It’s easy to get the impression that digital transformation in healthcare is over. Nearly 90% of all hospitals in the US, for example, have implemented ambulatory or inpatient electronic health records (EHRs). But this is the beginning of the journey, not the end. With the 21st Century Cares Act in effect, it’s more important than ever for healthcare businesses to embrace new data-driven opportunities.
Legal changes, plus the proliferation of IoT-connected devices and other data-generating tools, have created immense amounts of valuable data. Now the question in front of Med Tech, Pharma and other players is: “How do we drive value out of that data?”
That’s not an easy question to answer. While data may be the new gold, access to it has significant implications, especially for compliance, privacy, security and even your core product offering. For some, this will require harnessing entirely new strategic approaches and partnerships, while others may pivot or create entirely new business models. Meanwhile, companies that have never been data custodians in the past now have an even bigger knowledge gap to cross.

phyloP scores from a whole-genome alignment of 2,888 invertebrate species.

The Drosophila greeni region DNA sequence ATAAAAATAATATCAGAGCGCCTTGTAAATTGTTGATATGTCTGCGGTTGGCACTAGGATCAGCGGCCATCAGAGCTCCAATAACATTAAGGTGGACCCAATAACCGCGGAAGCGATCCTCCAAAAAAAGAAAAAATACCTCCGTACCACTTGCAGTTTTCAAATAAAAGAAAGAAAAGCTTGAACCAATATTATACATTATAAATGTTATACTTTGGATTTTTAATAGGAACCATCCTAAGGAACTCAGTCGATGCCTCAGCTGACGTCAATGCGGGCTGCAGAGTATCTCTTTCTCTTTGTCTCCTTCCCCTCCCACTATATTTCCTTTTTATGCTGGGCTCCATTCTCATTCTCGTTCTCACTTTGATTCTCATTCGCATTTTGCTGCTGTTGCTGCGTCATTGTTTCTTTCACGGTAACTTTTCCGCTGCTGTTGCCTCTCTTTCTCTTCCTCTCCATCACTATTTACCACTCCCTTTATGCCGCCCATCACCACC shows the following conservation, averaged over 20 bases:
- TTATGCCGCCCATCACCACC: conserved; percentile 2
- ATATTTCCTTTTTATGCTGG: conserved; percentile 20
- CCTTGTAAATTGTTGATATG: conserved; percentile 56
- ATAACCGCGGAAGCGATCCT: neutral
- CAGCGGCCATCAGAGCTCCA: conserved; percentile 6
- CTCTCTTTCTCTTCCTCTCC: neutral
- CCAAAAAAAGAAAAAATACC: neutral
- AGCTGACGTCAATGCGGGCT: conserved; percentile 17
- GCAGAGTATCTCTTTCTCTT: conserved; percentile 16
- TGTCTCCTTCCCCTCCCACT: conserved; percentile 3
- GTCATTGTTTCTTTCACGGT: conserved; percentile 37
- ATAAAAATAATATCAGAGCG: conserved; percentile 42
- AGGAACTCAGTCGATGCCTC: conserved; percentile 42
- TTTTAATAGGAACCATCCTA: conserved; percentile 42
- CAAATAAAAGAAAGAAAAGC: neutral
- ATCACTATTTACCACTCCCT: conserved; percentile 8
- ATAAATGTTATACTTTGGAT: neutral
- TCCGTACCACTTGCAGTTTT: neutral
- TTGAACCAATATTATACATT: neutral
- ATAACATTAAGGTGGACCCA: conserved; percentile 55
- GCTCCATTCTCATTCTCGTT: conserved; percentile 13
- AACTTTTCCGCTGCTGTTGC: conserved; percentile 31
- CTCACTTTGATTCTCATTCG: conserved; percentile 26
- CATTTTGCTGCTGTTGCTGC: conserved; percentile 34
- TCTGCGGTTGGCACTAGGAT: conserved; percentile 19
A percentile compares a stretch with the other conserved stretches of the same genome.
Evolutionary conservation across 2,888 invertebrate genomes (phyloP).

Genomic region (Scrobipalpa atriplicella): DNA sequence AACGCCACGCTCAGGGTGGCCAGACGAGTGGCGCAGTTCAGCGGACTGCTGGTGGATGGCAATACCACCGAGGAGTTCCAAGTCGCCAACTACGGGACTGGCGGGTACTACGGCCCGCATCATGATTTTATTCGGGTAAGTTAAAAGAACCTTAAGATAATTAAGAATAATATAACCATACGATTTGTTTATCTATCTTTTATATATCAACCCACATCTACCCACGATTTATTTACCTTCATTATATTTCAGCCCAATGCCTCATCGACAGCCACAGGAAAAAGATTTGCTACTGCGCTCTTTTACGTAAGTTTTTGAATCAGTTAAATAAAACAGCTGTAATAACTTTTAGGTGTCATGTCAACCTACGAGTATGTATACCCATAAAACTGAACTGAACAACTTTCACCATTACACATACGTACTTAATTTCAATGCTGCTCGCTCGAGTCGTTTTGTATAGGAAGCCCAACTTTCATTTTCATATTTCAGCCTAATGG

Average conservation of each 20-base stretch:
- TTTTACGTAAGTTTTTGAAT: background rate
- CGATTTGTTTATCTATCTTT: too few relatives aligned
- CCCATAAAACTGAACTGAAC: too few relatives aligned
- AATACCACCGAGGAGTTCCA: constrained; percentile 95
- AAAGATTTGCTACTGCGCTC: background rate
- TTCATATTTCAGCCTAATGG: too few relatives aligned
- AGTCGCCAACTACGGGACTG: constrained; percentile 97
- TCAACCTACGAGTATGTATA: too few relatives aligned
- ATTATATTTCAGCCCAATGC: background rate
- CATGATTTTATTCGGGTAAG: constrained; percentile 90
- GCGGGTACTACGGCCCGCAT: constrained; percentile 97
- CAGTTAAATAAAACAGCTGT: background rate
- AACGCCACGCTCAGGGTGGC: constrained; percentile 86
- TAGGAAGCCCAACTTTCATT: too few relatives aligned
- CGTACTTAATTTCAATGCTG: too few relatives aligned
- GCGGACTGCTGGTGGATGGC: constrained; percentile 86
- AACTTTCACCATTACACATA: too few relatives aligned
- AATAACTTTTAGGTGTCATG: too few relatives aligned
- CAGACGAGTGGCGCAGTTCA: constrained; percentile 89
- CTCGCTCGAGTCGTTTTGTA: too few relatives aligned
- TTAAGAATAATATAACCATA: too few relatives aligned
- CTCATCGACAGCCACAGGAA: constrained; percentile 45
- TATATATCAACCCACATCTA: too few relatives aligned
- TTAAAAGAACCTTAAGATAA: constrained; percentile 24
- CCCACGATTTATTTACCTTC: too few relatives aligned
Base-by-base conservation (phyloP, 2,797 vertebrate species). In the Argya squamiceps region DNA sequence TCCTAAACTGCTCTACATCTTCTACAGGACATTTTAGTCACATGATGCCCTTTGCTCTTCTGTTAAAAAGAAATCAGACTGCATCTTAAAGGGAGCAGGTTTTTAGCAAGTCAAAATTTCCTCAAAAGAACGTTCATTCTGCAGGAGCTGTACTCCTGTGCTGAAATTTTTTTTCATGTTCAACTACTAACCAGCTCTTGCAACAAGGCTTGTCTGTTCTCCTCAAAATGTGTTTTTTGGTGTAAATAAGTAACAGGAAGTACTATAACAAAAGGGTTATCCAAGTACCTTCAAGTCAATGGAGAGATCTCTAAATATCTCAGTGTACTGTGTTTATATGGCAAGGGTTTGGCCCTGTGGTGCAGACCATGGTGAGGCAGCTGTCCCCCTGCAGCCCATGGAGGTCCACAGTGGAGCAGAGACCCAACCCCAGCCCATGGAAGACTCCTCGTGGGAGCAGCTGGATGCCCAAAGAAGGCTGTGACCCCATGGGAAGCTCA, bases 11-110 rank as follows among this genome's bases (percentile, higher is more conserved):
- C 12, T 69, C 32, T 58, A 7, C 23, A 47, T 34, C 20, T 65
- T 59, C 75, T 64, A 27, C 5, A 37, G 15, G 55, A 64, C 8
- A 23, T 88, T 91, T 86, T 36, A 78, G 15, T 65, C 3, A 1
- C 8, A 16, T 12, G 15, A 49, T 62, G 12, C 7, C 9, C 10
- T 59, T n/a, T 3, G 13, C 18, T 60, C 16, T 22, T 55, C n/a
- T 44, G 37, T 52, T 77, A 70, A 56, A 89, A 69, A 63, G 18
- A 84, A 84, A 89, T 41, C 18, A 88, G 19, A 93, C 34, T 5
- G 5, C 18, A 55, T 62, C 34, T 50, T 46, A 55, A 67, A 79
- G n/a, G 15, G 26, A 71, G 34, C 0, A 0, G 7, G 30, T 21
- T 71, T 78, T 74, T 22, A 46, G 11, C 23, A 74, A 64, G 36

Improve agility, efficiency and impact with these four strategies for seizing data-driven HealthTech opportunities.
1. C-suites are prioritizing interoperability
Healthcare is in the midst of an IoT revolution. Connectivity is no longer an added perk and will soon become an expected feature of any medical device. That’s why 38% of healthcare CIOs are prioritizing EMR optimization as their top area of planned capital investment over the next 3 years.
There are immense benefits, especially for companies, to better understand these devices’ capabilities and embrace healthcare data interoperability. You can begin unlocking their potential by answering these questions:
- What potential value lies in the data we collect?
- How do we connect health solutions to larger data streams generated by med devices?
- How do we harness AI in healthcare solutions to further scale our efforts?
- Where is there potential for increased revenue, improved sales and support and new business models?
- Likewise, what complications around compliance and security arise from this connectivity?